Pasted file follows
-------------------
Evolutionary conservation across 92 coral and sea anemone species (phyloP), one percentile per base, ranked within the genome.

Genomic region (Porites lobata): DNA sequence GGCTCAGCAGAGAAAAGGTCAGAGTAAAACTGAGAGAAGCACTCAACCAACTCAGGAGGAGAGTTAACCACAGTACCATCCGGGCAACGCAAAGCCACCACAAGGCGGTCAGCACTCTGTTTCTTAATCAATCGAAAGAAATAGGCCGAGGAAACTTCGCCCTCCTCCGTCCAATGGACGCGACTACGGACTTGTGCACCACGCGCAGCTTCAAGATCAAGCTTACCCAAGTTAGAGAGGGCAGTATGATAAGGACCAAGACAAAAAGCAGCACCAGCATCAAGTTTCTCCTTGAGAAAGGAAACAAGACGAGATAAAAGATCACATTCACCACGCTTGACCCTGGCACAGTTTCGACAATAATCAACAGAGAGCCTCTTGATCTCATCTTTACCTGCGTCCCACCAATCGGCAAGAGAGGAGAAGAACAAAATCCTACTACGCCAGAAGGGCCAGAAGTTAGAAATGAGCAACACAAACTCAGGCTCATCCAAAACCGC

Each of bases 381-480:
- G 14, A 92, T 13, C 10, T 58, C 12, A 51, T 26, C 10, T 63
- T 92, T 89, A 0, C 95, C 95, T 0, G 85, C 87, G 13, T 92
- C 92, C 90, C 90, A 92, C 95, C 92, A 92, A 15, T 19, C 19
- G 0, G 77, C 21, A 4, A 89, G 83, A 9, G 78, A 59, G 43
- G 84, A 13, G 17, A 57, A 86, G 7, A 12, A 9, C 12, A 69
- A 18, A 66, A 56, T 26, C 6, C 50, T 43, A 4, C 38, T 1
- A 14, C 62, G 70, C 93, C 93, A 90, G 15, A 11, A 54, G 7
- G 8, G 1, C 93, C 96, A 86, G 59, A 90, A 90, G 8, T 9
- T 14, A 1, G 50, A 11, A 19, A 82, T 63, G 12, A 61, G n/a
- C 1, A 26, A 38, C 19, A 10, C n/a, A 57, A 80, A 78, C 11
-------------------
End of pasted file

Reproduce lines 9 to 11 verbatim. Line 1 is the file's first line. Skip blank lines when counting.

- A 18, A 66, A 56, T 26, C 6, C 50, T 43, A 4, C 38, T 1
- A 14, C 62, G 70, C 93, C 93, A 90, G 15, A 11, A 54, G 7
- G 8, G 1, C 93, C 96, A 86, G 59, A 90, A 90, G 8, T 9